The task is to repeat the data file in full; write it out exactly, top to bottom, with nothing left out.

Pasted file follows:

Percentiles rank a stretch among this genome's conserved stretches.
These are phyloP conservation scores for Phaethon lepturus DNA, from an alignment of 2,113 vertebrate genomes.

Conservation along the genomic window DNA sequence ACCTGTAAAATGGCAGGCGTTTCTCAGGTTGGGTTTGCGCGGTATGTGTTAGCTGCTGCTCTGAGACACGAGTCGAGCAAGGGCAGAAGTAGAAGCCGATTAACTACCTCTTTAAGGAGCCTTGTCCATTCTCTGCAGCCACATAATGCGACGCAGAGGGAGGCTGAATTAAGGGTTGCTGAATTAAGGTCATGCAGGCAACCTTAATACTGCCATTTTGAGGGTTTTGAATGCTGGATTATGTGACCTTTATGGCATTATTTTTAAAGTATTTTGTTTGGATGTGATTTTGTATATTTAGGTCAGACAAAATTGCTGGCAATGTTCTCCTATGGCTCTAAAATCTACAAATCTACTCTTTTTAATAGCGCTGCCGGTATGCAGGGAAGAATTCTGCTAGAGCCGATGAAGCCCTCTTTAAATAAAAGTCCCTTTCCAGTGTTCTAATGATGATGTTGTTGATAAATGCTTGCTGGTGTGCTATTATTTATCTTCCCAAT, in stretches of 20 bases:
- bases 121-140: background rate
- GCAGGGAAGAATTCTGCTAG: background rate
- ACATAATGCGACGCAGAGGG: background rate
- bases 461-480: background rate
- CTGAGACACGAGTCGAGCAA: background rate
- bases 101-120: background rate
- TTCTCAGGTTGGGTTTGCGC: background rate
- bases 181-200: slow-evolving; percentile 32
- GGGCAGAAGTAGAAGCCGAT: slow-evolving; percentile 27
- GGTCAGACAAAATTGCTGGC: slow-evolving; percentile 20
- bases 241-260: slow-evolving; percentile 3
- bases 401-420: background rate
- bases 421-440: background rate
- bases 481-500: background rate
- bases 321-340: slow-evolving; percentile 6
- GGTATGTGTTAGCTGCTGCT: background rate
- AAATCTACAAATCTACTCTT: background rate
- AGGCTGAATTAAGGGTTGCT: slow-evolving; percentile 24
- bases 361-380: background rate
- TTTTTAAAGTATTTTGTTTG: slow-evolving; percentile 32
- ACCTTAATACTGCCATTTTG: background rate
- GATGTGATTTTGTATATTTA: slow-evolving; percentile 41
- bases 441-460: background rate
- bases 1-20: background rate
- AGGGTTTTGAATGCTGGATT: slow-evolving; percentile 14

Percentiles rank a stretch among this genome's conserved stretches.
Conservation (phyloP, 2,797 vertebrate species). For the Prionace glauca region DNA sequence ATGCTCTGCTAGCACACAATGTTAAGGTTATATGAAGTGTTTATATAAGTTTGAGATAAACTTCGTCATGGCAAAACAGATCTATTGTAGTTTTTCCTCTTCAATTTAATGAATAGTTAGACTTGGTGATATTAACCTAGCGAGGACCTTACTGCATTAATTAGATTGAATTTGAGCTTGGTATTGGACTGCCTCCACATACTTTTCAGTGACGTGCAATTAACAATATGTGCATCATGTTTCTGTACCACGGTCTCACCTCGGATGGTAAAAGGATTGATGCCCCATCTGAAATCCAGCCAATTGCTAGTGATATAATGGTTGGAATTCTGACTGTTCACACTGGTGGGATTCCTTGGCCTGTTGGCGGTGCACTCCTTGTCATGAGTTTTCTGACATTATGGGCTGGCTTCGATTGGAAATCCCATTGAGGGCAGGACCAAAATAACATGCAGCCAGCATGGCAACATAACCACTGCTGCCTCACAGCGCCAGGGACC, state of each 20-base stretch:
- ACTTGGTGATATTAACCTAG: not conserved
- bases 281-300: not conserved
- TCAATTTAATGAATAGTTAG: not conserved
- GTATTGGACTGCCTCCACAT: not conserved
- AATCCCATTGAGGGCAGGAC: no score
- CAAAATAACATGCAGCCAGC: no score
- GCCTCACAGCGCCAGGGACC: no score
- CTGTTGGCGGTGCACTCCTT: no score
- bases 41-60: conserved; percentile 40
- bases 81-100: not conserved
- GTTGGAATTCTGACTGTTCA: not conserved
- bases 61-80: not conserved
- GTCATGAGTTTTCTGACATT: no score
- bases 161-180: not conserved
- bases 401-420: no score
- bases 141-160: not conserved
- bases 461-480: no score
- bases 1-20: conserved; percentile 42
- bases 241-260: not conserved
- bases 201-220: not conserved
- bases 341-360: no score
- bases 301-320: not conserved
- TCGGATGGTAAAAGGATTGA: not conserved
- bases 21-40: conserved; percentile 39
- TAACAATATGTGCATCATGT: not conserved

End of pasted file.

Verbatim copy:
Percentiles rank a stretch among this genome's conserved stretches.
These are phyloP conservation scores for Phaethon lepturus DNA, from an alignment of 2,113 vertebrate genomes.

Conservation along the genomic window DNA sequence ACCTGTAAAATGGCAGGCGTTTCTCAGGTTGGGTTTGCGCGGTATGTGTTAGCTGCTGCTCTGAGACACGAGTCGAGCAAGGGCAGAAGTAGAAGCCGATTAACTACCTCTTTAAGGAGCCTTGTCCATTCTCTGCAGCCACATAATGCGACGCAGAGGGAGGCTGAATTAAGGGTTGCTGAATTAAGGTCATGCAGGCAACCTTAATACTGCCATTTTGAGGGTTTTGAATGCTGGATTATGTGACCTTTATGGCATTATTTTTAAAGTATTTTGTTTGGATGTGATTTTGTATATTTAGGTCAGACAAAATTGCTGGCAATGTTCTCCTATGGCTCTAAAATCTACAAATCTACTCTTTTTAATAGCGCTGCCGGTATGCAGGGAAGAATTCTGCTAGAGCCGATGAAGCCCTCTTTAAATAAAAGTCCCTTTCCAGTGTTCTAATGATGATGTTGTTGATAAATGCTTGCTGGTGTGCTATTATTTATCTTCCCAAT, in stretches of 20 bases:
- bases 121-140: background rate
- GCAGGGAAGAATTCTGCTAG: background rate
- ACATAATGCGACGCAGAGGG: background rate
- bases 461-480: background rate
- CTGAGACACGAGTCGAGCAA: background rate
- bases 101-120: background rate
- TTCTCAGGTTGGGTTTGCGC: background rate
- bases 181-200: slow-evolving; percentile 32
- GGGCAGAAGTAGAAGCCGAT: slow-evolving; percentile 27
- GGTCAGACAAAATTGCTGGC: slow-evolving; percentile 20
- bases 241-260: slow-evolving; percentile 3
- bases 401-420: background rate
- bases 421-440: background rate
- bases 481-500: background rate
- bases 321-340: slow-evolving; percentile 6
- GGTATGTGTTAGCTGCTGCT: background rate
- AAATCTACAAATCTACTCTT: background rate
- AGGCTGAATTAAGGGTTGCT: slow-evolving; percentile 24
- bases 361-380: background rate
- TTTTTAAAGTATTTTGTTTG: slow-evolving; percentile 32
- ACCTTAATACTGCCATTTTG: background rate
- GATGTGATTTTGTATATTTA: slow-evolving; percentile 41
- bases 441-460: background rate
- bases 1-20: background rate
- AGGGTTTTGAATGCTGGATT: slow-evolving; percentile 14

Percentiles rank a stretch among this genome's conserved stretches.
Conservation (phyloP, 2,797 vertebrate species). For the Prionace glauca region DNA sequence ATGCTCTGCTAGCACACAATGTTAAGGTTATATGAAGTGTTTATATAAGTTTGAGATAAACTTCGTCATGGCAAAACAGATCTATTGTAGTTTTTCCTCTTCAATTTAATGAATAGTTAGACTTGGTGATATTAACCTAGCGAGGACCTTACTGCATTAATTAGATTGAATTTGAGCTTGGTATTGGACTGCCTCCACATACTTTTCAGTGACGTGCAATTAACAATATGTGCATCATGTTTCTGTACCACGGTCTCACCTCGGATGGTAAAAGGATTGATGCCCCATCTGAAATCCAGCCAATTGCTAGTGATATAATGGTTGGAATTCTGACTGTTCACACTGGTGGGATTCCTTGGCCTGTTGGCGGTGCACTCCTTGTCATGAGTTTTCTGACATTATGGGCTGGCTTCGATTGGAAATCCCATTGAGGGCAGGACCAAAATAACATGCAGCCAGCATGGCAACATAACCACTGCTGCCTCACAGCGCCAGGGACC, state of each 20-base stretch:
- ACTTGGTGATATTAACCTAG: not conserved
- bases 281-300: not conserved
- TCAATTTAATGAATAGTTAG: not conserved
- GTATTGGACTGCCTCCACAT: not conserved
- AATCCCATTGAGGGCAGGAC: no score
- CAAAATAACATGCAGCCAGC: no score
- GCCTCACAGCGCCAGGGACC: no score
- CTGTTGGCGGTGCACTCCTT: no score
- bases 41-60: conserved; percentile 40
- bases 81-100: not conserved
- GTTGGAATTCTGACTGTTCA: not conserved
- bases 61-80: not conserved
- GTCATGAGTTTTCTGACATT: no score
- bases 161-180: not conserved
- bases 401-420: no score
- bases 141-160: not conserved
- bases 461-480: no score
- bases 1-20: conserved; percentile 42
- bases 241-260: not conserved
- bases 201-220: not conserved
- bases 341-360: no score
- bases 301-320: not conserved
- TCGGATGGTAAAAGGATTGA: not conserved
- bases 21-40: conserved; percentile 39
- TAACAATATGTGCATCATGT: not conserved